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How to Care for a Malnourished Dog: What You Should Do

by Geoff Works |

It’s nothing new for adoptive pet parents to find canines suffering from malnourishment, especially in pet shelters. The condition is common among pooches, and dogs usually experience malnutrition because of underlying conditions. A malnourished dog needs a lot of TLC because they’re more prone to infections and bouts of depression. 

Be a compassionate pet owner and help these lovable dogs become happy again. Read on to discover how to help a malnourished dog gain weight and enjoy a better quality of life.

What is Malnourishment in Canines?

Malnutrition happens when a dog’s body suffers from nutrient deficiencies. Most homeless canines and puppies experience malnourishment since they don’t have access to quality food. As a result, they can become thin, weak, and unable to perform daily tasks. Due to their low energy, they can’t play and exercise, which are two things dogs love doing.

Canines that have lost 10% of their body weight are already considered malnourished. Dogs experiencing extreme undernourishment also have prominent hip and rib bones. Usually, it’s immune system becomes compromised due to poor nutrition. It could put them at risk of various health conditions, some of which could be life-threatening.

What Are the Causes of Malnutrition in Dogs?

  • Insufficient diet

One of the common causes of malnutrition is food insufficiency. Hence, it’s crucial to ensure that your dog is consuming enough food to maintain the proper weight. Pet food products indicate the right portion sizes to guide you in feeding your pet. However, take note that canines with slower metabolisms require less food while dogs with highly active lifestyles may require more.

  • Parasite infection

Parasites prevent the body from absorbing necessary nutrients. That’s why even if you feed your pet quality food, it’ll stay malnourished if they have a parasite infection. Should you notice that your dog has an expanded abdomen and experiences vomiting and diarrhea, communicate with your veterinarian immediately. These are signs of parasitic infections.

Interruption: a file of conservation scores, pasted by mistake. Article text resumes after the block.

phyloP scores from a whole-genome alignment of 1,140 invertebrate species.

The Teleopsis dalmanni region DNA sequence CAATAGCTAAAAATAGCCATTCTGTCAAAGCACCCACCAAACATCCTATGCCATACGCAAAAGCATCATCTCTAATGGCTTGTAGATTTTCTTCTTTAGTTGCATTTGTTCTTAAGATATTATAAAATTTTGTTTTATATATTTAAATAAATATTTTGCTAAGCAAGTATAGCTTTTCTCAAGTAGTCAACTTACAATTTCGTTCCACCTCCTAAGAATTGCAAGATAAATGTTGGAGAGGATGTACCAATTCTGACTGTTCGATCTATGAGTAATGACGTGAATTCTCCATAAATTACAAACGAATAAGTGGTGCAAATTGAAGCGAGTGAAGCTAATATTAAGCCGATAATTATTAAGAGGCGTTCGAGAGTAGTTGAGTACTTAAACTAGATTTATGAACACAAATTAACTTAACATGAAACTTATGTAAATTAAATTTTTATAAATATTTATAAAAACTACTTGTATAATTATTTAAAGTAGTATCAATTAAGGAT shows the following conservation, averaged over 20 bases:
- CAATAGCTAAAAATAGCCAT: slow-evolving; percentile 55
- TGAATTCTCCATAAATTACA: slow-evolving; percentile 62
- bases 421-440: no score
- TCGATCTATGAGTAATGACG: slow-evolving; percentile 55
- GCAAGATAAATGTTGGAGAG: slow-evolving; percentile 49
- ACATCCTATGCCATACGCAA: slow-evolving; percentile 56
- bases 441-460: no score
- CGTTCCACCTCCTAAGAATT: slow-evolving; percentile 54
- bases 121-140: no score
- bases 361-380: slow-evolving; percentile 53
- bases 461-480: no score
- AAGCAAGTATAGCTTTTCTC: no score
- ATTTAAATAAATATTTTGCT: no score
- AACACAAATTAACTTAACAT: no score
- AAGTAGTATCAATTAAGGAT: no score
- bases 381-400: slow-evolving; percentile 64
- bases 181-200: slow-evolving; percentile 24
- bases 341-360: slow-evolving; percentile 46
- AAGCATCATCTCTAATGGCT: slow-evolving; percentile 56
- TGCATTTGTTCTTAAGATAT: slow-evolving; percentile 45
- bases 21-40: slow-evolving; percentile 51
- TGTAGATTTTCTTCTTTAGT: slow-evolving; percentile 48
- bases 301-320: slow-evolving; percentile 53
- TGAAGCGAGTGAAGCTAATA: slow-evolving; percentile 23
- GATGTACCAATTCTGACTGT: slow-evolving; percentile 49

• Poor diet

Dog nutrition should include food products rich in vitamins and minerals. If canines don’t get enough nutrients, then they will eventually experience malnutrition. Moreover, dehydration or lack of fluids can also cause malnourishment so it’s important to provide your dog with nutritious food and sufficient water.

  • Other health conditions

Underlying conditions can also cause dog malnutrition. These can range from tooth pain to intestinal tumors. In some cases, diabetic dogs also suffer from malnourishment because of abnormal weight loss and frequent urination.

What Are the Signs & Symptoms of Dog Malnutrition?

  • Noticeable weight loss

The most obvious sign of malnourishment is extreme weight loss. A canine or puppy that doesn’t absorb sufficient nutrients will likely become underweight, like any other animal. Should you notice your pet’s ribs and hip bones protruding, contact a veterinarian promptly to get the right treatment.

  • Depressive behavior

Depression is also a symptom of malnourishment. After all, a malnourished dog lacks energy due to an insufficient diet or other underlying conditions. They can’t play and exercise, preventing them from having fun. You’ll also notice them sleeping more than usual since they don’t have the energy to perform daily tasks.

  • Coat and skin issues